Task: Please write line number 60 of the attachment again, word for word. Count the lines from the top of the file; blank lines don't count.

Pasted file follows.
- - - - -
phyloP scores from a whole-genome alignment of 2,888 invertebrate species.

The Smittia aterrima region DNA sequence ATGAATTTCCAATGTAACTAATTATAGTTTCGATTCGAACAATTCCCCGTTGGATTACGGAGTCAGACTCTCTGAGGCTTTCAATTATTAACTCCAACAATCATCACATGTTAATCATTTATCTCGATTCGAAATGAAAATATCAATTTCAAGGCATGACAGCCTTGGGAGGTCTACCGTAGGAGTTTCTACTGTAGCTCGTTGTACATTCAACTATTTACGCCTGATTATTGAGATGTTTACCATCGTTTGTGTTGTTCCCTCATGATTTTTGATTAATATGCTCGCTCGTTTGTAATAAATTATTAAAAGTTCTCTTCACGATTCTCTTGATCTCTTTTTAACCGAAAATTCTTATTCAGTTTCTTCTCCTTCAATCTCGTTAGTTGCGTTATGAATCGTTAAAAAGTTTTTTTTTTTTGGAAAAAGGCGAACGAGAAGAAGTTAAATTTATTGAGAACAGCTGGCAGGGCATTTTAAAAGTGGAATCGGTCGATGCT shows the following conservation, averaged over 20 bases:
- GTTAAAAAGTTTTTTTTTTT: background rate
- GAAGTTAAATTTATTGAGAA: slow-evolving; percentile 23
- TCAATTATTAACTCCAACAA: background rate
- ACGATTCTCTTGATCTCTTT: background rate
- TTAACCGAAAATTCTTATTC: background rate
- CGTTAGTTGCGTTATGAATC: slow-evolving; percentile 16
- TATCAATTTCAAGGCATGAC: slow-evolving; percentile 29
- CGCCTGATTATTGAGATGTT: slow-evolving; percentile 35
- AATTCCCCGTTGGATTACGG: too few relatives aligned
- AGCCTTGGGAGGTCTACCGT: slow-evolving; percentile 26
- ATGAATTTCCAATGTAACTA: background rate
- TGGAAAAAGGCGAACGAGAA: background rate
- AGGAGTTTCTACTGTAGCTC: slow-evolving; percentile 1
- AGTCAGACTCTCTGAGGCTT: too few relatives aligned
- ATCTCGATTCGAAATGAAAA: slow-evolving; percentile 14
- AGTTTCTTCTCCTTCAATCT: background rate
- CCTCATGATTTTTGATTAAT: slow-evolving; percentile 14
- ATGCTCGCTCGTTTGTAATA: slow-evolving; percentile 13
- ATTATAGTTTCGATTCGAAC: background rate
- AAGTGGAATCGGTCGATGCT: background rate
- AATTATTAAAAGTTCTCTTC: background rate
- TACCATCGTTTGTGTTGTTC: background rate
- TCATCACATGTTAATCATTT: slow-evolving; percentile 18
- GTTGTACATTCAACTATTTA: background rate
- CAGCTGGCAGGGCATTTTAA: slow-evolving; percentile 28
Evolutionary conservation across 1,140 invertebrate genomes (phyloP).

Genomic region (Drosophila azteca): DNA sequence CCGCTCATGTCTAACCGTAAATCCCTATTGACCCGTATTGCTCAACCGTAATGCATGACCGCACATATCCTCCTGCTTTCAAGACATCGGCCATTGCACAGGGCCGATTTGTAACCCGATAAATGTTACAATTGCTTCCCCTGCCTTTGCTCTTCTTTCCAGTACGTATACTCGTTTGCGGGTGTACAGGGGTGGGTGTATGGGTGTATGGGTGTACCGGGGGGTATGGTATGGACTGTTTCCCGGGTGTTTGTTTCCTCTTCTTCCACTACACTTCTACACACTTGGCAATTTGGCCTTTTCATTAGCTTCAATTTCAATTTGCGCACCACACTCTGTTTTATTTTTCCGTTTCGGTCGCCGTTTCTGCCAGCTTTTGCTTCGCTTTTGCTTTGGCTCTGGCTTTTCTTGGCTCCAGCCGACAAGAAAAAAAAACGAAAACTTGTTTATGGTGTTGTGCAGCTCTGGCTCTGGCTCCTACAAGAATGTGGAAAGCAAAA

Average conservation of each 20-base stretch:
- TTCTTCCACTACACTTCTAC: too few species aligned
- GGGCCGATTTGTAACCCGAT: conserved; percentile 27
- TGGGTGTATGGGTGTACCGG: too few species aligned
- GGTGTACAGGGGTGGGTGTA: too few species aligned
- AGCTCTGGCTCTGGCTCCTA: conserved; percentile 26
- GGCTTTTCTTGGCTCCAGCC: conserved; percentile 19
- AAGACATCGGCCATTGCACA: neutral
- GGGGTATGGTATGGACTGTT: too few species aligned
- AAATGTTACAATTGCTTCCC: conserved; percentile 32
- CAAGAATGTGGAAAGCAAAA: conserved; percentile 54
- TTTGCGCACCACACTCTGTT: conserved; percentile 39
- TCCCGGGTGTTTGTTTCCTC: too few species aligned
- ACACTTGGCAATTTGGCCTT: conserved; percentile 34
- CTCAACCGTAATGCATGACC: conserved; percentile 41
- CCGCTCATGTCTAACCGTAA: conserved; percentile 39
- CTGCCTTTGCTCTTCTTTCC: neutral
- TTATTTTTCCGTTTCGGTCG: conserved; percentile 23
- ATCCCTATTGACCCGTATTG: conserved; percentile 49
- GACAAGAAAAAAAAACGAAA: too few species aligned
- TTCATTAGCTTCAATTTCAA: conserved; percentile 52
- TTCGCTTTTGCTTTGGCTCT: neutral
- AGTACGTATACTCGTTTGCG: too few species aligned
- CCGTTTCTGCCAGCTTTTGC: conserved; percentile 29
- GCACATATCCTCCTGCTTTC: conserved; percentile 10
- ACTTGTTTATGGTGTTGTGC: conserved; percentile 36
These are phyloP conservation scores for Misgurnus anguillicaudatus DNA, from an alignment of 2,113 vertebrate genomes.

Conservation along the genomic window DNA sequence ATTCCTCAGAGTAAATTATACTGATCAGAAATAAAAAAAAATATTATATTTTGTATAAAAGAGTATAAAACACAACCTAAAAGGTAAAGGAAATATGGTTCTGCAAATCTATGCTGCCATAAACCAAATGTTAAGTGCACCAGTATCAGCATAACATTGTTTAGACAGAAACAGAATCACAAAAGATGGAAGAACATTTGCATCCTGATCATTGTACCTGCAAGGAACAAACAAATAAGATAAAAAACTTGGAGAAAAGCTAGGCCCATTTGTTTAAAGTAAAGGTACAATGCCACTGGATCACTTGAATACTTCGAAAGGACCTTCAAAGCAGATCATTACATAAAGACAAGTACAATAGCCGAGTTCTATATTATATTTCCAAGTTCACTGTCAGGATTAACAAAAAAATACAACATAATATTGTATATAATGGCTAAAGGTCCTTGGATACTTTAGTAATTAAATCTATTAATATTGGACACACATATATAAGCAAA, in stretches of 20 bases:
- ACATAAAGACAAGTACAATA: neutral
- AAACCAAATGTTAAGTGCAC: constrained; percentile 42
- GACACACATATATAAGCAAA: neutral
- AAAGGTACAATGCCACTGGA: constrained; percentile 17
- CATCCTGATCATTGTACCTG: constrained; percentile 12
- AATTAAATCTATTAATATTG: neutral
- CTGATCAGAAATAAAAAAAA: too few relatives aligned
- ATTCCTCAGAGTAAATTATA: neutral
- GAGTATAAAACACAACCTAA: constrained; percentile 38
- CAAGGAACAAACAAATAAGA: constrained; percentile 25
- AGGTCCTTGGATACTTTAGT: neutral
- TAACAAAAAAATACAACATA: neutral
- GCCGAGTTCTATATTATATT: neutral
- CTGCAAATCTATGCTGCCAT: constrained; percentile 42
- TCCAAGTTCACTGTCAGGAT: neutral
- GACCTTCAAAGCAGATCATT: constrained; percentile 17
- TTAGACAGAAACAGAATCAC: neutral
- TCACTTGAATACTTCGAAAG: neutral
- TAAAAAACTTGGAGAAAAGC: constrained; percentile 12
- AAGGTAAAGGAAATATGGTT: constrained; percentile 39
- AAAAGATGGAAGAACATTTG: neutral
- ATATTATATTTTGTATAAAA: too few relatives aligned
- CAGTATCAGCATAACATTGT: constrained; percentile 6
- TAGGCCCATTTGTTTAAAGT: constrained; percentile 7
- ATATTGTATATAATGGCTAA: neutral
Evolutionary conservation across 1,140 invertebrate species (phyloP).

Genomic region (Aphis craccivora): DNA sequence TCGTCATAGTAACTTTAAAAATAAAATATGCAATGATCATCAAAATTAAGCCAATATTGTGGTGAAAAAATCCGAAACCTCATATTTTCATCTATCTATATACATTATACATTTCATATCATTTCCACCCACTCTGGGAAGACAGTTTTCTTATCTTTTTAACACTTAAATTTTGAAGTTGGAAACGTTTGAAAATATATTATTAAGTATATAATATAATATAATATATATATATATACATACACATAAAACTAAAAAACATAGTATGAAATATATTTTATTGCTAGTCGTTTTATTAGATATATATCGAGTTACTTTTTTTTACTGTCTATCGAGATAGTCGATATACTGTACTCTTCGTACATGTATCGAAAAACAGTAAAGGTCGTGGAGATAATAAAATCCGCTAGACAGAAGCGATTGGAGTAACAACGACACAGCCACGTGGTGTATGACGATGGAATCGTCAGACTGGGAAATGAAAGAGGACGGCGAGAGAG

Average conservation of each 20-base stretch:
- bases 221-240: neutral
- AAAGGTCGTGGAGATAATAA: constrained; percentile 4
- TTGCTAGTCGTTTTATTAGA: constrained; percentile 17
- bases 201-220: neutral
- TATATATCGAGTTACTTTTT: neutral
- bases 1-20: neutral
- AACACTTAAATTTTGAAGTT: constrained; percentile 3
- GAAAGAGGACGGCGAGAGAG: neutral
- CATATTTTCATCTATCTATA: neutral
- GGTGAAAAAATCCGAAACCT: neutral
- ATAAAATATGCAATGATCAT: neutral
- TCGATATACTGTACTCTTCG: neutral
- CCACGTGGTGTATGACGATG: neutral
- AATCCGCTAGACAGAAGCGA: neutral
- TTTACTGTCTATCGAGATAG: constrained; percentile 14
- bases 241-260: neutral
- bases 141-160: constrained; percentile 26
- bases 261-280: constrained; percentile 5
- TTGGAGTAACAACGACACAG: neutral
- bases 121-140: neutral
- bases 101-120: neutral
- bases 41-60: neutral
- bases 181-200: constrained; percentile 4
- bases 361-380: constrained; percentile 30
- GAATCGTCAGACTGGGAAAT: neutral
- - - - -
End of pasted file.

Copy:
- GACACACATATATAAGCAAA: neutral